President Donald Trump signaled his intention to impose tariffs on $50 billion in Chinese imports and curbs on investments in sensitive technology, sending a hawkish message to Beijing days before the latest round of trade talks between the world's two largest economies.
"The United States will request that China remove all of its many trade barriers, including non-monetary trade barriers, which make it both hard and unfair to do business there".
China responded the next day with a $50 billion list of its own, which heavily targeted agricultural and chemical products and which Beijing has vowed to impose as soon as the US moves forward with its tariffs.
With Commerce Secretary Wilbur Ross heading to China this weekend for the next round of negotiations, there is some doubt about the administration's ultimate objective: Is it trying to change the nature of China's economic system, or does it simply want to improve the trade balance between the two countries?
Trump has long said that China has taken advantage of the United States with unfair trade practices, including industrial subsidies and prohibitive trade barriers.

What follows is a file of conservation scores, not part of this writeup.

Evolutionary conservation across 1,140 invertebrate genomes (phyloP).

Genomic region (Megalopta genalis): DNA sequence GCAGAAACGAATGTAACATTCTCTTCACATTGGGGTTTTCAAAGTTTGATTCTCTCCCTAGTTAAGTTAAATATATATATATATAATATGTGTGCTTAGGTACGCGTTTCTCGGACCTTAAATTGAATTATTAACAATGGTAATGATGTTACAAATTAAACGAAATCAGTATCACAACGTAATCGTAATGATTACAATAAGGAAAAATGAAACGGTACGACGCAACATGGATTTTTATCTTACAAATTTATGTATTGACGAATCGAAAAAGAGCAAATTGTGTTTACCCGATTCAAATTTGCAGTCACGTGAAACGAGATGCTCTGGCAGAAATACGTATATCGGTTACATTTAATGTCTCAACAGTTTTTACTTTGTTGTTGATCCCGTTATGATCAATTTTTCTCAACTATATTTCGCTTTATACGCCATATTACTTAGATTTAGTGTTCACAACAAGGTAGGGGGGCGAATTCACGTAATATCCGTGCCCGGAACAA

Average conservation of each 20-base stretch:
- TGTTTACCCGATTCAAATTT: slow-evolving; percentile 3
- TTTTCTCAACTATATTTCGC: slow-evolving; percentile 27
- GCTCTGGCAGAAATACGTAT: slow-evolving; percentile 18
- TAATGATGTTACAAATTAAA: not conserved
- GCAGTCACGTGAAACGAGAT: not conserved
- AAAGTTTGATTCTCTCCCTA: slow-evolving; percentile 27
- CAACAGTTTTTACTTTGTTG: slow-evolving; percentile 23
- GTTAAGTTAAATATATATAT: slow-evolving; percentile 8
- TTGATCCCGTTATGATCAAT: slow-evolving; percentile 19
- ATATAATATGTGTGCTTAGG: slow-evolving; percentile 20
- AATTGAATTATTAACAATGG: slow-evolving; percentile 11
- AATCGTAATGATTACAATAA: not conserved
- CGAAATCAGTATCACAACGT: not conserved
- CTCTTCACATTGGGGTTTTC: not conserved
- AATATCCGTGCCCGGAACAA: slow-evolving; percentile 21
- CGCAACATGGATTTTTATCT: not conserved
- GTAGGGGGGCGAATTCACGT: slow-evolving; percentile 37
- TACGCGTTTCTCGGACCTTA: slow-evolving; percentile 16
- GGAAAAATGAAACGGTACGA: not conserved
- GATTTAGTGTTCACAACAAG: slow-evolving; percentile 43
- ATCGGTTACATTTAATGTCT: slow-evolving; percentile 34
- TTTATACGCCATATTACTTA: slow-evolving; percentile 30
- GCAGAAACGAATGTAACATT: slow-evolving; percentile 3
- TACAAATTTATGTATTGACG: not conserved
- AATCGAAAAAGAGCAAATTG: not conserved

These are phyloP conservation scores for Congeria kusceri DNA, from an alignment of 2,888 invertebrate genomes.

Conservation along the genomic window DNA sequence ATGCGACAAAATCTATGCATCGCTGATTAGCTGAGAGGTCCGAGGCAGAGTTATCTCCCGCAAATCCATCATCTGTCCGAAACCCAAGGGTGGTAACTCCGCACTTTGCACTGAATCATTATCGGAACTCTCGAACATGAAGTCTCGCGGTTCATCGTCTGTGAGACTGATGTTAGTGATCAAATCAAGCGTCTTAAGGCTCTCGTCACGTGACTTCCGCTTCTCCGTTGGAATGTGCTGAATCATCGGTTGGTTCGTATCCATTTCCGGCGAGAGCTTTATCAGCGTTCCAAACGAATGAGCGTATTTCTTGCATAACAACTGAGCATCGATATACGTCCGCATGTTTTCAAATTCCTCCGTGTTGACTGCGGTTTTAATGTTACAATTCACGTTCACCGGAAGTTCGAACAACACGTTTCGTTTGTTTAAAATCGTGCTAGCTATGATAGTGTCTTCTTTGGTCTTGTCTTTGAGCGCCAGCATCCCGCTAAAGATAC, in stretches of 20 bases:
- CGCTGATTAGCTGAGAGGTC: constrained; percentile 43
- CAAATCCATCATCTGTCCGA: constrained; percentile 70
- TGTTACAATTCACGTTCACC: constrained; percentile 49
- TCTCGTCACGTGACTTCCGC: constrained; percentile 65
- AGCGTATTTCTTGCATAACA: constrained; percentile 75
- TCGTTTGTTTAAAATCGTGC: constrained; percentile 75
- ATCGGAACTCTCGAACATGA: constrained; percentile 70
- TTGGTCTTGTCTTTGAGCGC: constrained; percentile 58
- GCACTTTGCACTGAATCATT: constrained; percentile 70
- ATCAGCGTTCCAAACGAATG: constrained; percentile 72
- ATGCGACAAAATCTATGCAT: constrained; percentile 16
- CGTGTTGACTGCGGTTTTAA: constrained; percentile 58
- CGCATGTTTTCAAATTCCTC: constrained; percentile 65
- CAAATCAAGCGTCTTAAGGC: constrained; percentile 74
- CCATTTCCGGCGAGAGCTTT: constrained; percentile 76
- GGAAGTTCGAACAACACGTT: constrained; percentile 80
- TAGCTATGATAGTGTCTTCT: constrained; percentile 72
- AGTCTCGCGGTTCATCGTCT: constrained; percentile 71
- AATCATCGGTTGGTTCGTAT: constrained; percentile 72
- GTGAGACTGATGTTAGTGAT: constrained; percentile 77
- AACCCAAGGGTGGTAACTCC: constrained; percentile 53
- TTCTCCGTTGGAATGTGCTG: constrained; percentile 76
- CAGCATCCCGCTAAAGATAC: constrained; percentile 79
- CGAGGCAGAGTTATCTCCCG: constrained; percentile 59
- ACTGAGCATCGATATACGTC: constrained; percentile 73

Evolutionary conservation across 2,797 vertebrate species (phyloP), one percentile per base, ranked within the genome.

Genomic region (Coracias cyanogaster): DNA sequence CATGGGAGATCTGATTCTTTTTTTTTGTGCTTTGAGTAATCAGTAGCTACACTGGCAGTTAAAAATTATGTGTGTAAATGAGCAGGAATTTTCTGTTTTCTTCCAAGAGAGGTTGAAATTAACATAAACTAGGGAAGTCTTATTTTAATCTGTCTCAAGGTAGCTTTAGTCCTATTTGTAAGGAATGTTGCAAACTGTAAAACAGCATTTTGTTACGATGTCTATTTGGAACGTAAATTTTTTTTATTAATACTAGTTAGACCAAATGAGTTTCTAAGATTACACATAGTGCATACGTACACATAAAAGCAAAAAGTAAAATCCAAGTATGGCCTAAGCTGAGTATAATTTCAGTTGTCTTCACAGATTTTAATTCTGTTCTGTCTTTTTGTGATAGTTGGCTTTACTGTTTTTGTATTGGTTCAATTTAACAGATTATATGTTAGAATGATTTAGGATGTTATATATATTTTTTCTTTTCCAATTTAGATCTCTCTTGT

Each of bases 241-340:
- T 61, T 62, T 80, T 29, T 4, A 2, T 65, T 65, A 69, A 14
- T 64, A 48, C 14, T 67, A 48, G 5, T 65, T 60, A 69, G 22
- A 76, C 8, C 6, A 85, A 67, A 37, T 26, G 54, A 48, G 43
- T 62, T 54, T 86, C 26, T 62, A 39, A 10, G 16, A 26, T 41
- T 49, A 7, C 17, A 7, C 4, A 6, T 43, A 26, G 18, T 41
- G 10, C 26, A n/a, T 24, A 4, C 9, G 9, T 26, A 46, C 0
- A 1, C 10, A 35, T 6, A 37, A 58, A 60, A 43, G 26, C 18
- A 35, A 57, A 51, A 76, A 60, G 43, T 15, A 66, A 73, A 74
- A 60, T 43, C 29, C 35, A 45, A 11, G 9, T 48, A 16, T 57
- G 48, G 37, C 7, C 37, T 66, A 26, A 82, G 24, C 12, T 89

In addition to affecting Chinese companies that export products into the USA, the tariffs could also affect multinational OEMs that have shifted their manufacturing to China to take advantage of lower labor costs.
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The White House said the policies included forced technology transfer; requiring licensing at less than economic value; state-directed acquisition of sensitive U.S. technology for strategic purposes; and outright cybertheft.
The White House also pledged to continue a WTO case it started in March on accusations that China's intellectual property practices violate global trade law.
But Chinese media had noted that the deal with the USA could see some Australian imports sidelined, including beef and wine, which had gained preferential access under Australia's Free Trade Agreement with China.
"There's a strong reason to suspect Trump is basing policy decisions on how they'll profit his family", said Trump critic and former Director of the Office of Government Ethics Walter Shaub in a recent tweet.
Beijing has previously pledged to retaliate against the 25 percent tariffs.
The Commerce Department informed Congress on Friday of a plan to ease penalties on ZTE (ZTCOF), the Chinese phone and telecom equipment maker that was crippled by an export ban issued in April as punishment for what the United States said were violations of its sanctions against North Korea and Iran. China has made similar promises to act better on trade with the U.S.in the past.